• 32-bit per component floating point texture filtering and blending
  • Advanced lossless compression algorithms for color, texture, and z-data
  • Support for normal map compression
  • Z-cull
  • Early-Z

NVIDIA Quantum Effects™ Technology

  • Advanced shader processors architected for physics computation
  • Simulate and render physics effects on the graphics processor

NVIDIA SLI™ Technology1

  • Patented hardware and software technology allows two GeForce-based graphics cards to run in parallel to scale performance and enhance image quality on today’s top titles.

NVIDIA PureVideo™ HD Technology2

  • Dedicated on-chip video processor
  • High-definition H.264, VC-1, MPEG2 and WMV9 decode acceleration
  • Advanced spatial-temporal de-interlacing
  • HDCP capable3
  • Spatial-Temporal De-Interlacing
  • Noise Reduction
  • Edge Enhancement
  • Bad Edit Correction
  • Inverse telecine (2:2 and 3:2 pull-down correction)
  • High-quality scaling
  • Video color correction
  • Microsoft® Video Mixing Renderer (VMR) support

Advanced Display Functionality

  • Two dual-link DVI outputs for digital flat panel display resolutions up to 2560×1600
  • Dual integrated 400MHz RAMDACs for analog display resolutions up to and including 2048×1536 at 85Hz
  • Integrated HDTV encoder provides analog TV-output (Component/Composite/S-Video) up to 1080i resolution
  • NVIDIA nView® multi-display technology capability
  • 10-bit display processing

Built for Microsoft® Windows Vista™

  • Full DirectX 10 support
  • Dedicated graphics processor powers the new Windows Vista Aero 3D user interface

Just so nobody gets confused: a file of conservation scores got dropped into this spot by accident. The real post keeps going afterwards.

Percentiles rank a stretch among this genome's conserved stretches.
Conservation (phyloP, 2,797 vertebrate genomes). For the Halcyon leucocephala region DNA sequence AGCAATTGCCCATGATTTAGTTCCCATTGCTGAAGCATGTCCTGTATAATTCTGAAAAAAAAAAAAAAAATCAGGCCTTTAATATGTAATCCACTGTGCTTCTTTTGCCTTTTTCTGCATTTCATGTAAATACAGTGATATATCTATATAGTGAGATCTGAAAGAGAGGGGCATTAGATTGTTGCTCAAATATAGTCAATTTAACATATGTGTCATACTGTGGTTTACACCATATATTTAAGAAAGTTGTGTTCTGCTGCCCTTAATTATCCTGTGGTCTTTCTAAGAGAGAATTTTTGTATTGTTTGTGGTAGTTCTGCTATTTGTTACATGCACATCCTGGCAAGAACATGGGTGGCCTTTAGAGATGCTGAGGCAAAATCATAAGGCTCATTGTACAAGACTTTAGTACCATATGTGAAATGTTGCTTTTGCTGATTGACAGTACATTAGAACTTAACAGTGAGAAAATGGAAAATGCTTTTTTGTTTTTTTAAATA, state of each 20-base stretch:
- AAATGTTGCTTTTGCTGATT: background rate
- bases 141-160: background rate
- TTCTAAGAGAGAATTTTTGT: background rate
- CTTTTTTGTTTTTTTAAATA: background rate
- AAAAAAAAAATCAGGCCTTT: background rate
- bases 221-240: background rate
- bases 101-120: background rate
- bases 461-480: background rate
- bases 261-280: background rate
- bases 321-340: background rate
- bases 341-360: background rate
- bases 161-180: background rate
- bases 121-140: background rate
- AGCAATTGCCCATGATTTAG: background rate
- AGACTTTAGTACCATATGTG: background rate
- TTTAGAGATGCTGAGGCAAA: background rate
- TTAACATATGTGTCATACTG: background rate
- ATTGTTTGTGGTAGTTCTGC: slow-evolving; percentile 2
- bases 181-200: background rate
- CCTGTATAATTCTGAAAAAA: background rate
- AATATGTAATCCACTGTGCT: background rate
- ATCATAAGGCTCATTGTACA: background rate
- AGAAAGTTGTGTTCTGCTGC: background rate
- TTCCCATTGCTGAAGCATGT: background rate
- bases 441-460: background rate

• VMR-based video architecture

High Speed Interfaces

  • Designed for PCI Express® x16
  • Designed for high-speed GDDR3 memory

Operating Systems

  • Windows Vista /Windows Vista 64
  • Windows XP/Windows XP 64
  • Linux

API Support

  • Complete DirectX support, including Microsoft DirectX 10 Shader Model 4.0
  • Full OpenGL® support, including OpenGL 2.0

1 – NVIDIA SLI certified versions of GeForce PCI Express GPUs only.
2 – Feature requires supported video software. Features may vary by product.
3 – Requires other compatible components that are also HDCP capable.

 

 

XFX 8800 Ultra XXX Specifications
Memory Interface 384 bit
RAMDACs Dual 400 MHz
Memory Bandwidth 103.7 GB/sec
Fill Rate 39.2 billion/sec
Chipset GeForce™ 8800 Ultra
Clock Rate 675 MHz
Memory Clock 2.3 GHz
Shader Clock 1667 MHz
Dual Link DVI – Supporting digital
output up to 2560×1600
Dual Link
Memory 768 MB
Bus Type PCI-E
Memory Type DDR3
Highlighted Features Vista
Dual DVI Out
RoHS
HDTV ready
SLI ready
HDCP Ready

 

Please note that the XFX GeForce® 8800 Ultra XXX is essentially a factory overclocked version of the original NVIDIA 8800 Ultra GPU/VPU which is at best a variant of the original 8800GTX VPU/GPU. There have been no apparent major changes to physical body of the card or features (other than sheer speed) since the release of the original 8800GTX. For that reason we will somewhat abbreviate our normally in depth “Features & Specifications” section of this review and place our efforts where they belong with the card itself and in its testing.

CLOSER LOOK

The XFX 8800 Ultra XXX comes packaged as per usual in a solidly protected inner container that is virtually impervious to damage. This is extremely important given the fact that your purchasing one of, if not the most expensive graphics cards ever offered in its category. The outer container comprises the XFX logo and color scheme and contains a valuable array of information suited to the potential consumer.